THE ELECTION of Shaima Dallali as the next president of the UK’s National Union of Students (NUS) will depend upon the outcome of an investigation into the allegations of anti-Semitism involving her. Recently, the Education Secretary Nadhim Zahawi cut off ties with the NUS.
Dallali is accused of failing to commit to the International Holocaust Remembrance Association (IHRA) definition of anti-Semitism.
As Dallali’s alleged historic anti-Semitic comments on social media resurfaced amid her election, the NUS said it would set up an independent inquiry into her history.
The Jewish Chronicle, a London-based weekly, said it unearthed numerous social media posts “liked” by Dallali which opposed the IHRA definition.
The association defines anti-Semitism as “a certain perception of Jews, which may be expressed as hatred toward Jews”.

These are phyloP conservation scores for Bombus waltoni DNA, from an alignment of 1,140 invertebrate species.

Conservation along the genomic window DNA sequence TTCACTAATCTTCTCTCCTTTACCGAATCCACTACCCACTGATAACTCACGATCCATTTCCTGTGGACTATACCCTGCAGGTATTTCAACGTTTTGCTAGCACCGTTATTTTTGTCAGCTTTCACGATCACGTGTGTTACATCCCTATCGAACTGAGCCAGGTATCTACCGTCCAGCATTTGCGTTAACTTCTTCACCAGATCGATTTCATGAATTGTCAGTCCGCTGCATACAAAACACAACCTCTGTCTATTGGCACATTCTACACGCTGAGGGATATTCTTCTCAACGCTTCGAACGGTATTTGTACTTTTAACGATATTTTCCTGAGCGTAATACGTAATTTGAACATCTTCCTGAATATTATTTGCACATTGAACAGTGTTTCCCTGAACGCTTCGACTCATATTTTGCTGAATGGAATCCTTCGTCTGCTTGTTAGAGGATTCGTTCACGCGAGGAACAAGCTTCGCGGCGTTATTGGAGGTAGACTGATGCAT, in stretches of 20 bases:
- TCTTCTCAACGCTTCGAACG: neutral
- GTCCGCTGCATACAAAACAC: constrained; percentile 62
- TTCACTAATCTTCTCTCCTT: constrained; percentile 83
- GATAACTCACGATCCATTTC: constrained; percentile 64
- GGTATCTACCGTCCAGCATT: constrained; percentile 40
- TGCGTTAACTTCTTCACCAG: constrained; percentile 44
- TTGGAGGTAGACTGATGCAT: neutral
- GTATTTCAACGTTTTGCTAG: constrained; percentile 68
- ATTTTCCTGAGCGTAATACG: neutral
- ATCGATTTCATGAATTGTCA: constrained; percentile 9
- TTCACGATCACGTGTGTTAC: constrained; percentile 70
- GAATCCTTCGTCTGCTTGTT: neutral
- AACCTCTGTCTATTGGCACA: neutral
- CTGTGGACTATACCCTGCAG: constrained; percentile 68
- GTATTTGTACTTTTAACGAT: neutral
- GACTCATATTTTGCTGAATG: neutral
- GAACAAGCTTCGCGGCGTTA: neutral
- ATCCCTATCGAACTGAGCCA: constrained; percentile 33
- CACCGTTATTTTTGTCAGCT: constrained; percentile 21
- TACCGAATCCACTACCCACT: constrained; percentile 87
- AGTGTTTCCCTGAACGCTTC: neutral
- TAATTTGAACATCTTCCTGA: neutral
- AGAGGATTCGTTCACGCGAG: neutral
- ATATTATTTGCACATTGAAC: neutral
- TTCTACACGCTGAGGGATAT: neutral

According to it, “rhetorical and physical manifestations of anti-Semitism are directed toward Jewish or non-Jewish individuals and/or their property, toward Jewish community institutions and religious facilities.”
The NUS said in a statement, “We will be appointing a highly regarded independent party to undertake the investigation and we will be consulting with the Union of Jewish Students in making the appointment.”
It said the investigation would look into a range of Dallali’s comments and actions alleged to have taken place over the last decade.
The NUS’ rules state that all candidates for its office “must have a commitment to anti-racism … and anti-Semitism as per the IHRA definition”.
Following the reports of anti-Semitism, education secretary Nadhim Zahawi last week cut off official ties with the NUS, a development that could choke government funding to the student organisation.
The Union of Jewish Students, which raised concerns over Dallali’s alleged comment, reacted to the NUS announcement of the investigation, saying its “voice is being heard”.
“Over the past few months, there have been a lot of discussions and news stories over the issues with anti-Semitism and NUS. Jewish students have felt excluded and ignored and now our voice is being heard and Jewish students are not being silent,” it said.